Heavy haul will not pass through Pinefield
Roll-Lift looks to other avenues to transport equipment for Brandywine plant construction
Despite the initial concerns that no one from the county government would hear their plea, the voices of the Pinefield Civic Association and the citizens they represent have been heard.
Charles County Commissioner Amanda Stewart (D) announced via a Facebook Post on April 7 that Roll Lift Inc. would “not be permitted” to pass through Pinefield with a heavy load weighing more than 1 million pounds.
“I am pleased to announce that staff has contacted the company and the large haul will not be permitted to pass through our neighborhood,” Stewart said via Facebook.
Roll-Lift, a heavy load carrying company based in Houston, completed a feasibility study in Pinefield to determine if the route would be compatible with its load of equipment going into Prince George’s County for the construction of the Keyes Power Plant in Brandywine.
U.S. 301 was the original path the company was going to take, Rick Drew, a project manager for Roll-Lift, said, but he said the company was told by the state that taking U.S. 301 would lead
to traffic and safety issues, plus the Mattawoman and Timothy Branch bridges would both need to be supplemented each time the load crossed over.
The load, which is 20 feet long, would have been brought up from the Aqualand Marina through U.S. 301 up to Mattawoman-Beantown Road. After making a right on Mattawoman-Beantown Road, the trucks would turn left on Pinefield Road until they made a left on Pinewood Drive. From there, the load would have went to St. Peter’s Church Road until it reached Prince George’s County.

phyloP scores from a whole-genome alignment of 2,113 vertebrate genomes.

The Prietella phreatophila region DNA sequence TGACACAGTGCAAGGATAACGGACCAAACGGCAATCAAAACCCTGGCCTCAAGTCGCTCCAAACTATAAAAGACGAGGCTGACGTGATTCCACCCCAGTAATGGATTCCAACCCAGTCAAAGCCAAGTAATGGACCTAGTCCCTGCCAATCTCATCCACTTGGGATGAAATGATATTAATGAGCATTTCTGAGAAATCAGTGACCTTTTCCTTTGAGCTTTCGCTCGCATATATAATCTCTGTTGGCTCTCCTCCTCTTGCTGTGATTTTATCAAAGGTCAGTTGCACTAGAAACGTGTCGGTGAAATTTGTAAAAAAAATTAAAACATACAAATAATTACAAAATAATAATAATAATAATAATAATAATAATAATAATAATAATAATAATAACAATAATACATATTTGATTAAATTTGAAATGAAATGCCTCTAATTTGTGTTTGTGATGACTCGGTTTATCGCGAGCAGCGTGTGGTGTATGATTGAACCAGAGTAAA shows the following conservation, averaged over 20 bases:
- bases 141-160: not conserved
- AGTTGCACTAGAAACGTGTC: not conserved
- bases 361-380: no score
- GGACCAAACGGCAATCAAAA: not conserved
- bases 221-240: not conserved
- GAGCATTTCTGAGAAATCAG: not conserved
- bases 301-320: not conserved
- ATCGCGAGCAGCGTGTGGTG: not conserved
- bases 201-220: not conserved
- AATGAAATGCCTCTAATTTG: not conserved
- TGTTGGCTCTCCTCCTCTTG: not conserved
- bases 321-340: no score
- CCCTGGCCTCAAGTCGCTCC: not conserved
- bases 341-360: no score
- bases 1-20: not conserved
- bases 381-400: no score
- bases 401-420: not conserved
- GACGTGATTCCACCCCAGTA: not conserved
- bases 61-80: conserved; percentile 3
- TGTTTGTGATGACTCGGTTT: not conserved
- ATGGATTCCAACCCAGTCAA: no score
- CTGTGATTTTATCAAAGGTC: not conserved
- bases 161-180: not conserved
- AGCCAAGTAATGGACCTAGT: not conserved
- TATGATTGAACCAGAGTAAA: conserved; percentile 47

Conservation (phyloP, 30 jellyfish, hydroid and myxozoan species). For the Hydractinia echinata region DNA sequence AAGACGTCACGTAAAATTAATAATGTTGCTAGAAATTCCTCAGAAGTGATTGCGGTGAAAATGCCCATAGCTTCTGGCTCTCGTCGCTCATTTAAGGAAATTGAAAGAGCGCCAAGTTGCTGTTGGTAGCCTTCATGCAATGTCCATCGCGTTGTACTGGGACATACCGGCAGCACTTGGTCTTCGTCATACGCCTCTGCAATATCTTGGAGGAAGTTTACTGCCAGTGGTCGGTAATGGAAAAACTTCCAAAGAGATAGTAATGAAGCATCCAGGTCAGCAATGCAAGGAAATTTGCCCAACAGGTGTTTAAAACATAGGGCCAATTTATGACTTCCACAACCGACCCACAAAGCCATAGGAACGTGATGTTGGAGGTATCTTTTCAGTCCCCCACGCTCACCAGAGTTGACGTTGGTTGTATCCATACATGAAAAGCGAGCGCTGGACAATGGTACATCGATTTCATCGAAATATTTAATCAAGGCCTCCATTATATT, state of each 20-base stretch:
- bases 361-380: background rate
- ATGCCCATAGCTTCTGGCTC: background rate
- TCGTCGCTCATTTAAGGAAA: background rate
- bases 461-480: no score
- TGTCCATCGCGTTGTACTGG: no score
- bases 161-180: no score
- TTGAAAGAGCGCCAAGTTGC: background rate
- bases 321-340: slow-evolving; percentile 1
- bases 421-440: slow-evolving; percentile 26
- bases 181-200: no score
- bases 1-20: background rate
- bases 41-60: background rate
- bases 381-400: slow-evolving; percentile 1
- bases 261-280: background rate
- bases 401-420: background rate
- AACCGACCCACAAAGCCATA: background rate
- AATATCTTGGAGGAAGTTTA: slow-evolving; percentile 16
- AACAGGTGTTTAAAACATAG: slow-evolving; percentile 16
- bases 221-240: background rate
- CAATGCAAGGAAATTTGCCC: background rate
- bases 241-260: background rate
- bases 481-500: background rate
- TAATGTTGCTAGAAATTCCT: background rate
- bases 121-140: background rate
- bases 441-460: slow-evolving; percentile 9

Though the route may have worked, Drew said, Roll-Lift is not in the county to be a bad neighbor. They were working through a state mandate and were looking for alternative routes to get to their destination.
Drew said during his last conversations with Charles County, he was told by county officials that they would not be permitted to drive through Pinefield. Ultimately, Drew said, the company has to respect their wishes.
“As far as making any other efforts to go through the neighborhood, we will honor the neighborhood’s request,” Drew said.
Now, Drew said, the company is performing feasibility studies along other routes and trying to find other ways to get into Prince George’s County. He said Roll-Lift will have to meet with the state and the county to find alternate routes suitable for its load that will not damage surrounding communities.
Joe Sobnosky, the president of the Pinefield Civic Association, said he is happy to hear that the county will not allow Roll-Lift to come through Pinefield. Sobnosky said he and other community members had concerns that the load’s weight could lead to infrastructure problems in years to come long after the load passes through.
Despite the assurance of the load not coming through the community, Sobnosky said he still has concerns something like this can happen again — not only in Pinefield, but in other areas around the county
“Just talking to other people, it seems like the county didn’t know anything about it. It seems that there’s a possibility, with the way the system works, is that you don’t necessarily have to let the people know,” Sobnosky said.